May 16, 2007
About one third of Lifes Rich Pageant is comprised of tracks that were either adapted from previously scrapped songs or worked out in the studio to make up for a lack of new material. “Hyena” was originally written back in 1984, and was a concert staple on the tours for Reckoning and Fables of the Reconstruction before it was finally fleshed out in the studio with producer Don Gehman. They were wise to keep it under wraps for so long. The original demo, which can be heard on the bonus disc of the recent And I Feel Fine hits compilation, is more than a little undercooked. The beat is not brisk enough, the guitar tone is muddy, and the dual lead vocal is far too messy. Gehman got it exactly right — the final studio recording feels extraordinarily sunny, breezy, and streamlined. Mike Mills’ vocals are pushed into the background enough so that he barely registers until the chorus, and though the track loses a bit of its original novelty, Stipe’s superior melody and lyrics are allowed enough room to flourish.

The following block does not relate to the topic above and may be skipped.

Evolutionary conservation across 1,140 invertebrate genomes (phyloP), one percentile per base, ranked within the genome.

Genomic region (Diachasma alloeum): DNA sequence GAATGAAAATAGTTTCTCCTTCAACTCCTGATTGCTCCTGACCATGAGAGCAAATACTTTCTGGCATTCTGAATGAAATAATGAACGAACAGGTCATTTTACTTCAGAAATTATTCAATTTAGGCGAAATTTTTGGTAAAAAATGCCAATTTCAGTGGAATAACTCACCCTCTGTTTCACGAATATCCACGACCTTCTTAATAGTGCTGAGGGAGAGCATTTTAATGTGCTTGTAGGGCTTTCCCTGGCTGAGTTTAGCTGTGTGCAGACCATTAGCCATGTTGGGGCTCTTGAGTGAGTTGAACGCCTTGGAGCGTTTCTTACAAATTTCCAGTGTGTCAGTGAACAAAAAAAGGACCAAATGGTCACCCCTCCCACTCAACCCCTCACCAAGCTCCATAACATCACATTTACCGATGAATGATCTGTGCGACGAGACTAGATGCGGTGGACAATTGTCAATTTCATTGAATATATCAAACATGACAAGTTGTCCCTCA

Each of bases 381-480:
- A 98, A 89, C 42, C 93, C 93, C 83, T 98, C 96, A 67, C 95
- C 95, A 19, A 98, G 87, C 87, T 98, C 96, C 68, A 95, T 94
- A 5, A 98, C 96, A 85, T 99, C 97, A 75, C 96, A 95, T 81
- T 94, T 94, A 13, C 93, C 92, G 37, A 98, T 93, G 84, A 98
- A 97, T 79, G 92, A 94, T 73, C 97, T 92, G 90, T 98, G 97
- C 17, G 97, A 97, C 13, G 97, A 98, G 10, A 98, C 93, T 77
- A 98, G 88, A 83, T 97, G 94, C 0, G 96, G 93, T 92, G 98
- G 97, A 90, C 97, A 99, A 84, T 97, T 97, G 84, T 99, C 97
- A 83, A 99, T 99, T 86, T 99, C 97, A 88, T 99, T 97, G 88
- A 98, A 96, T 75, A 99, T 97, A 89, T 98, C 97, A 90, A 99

Lyrically, “Hyena” makes much more sense in the context of Lifes Rich Pageant than it would have on either of that record’s predecessors. The song is essentially an allegory comparing the way powerful nations assert their dominance over small, impoverished regions to the ruthlessness of the food chain, which ties in nicely with the album’s general theme of connecting human politics to the natural world. However, despite the fact that it’s a rather clever satire of American foreign policy, its words may be a bit too vague and esoteric to be rhetorically effective.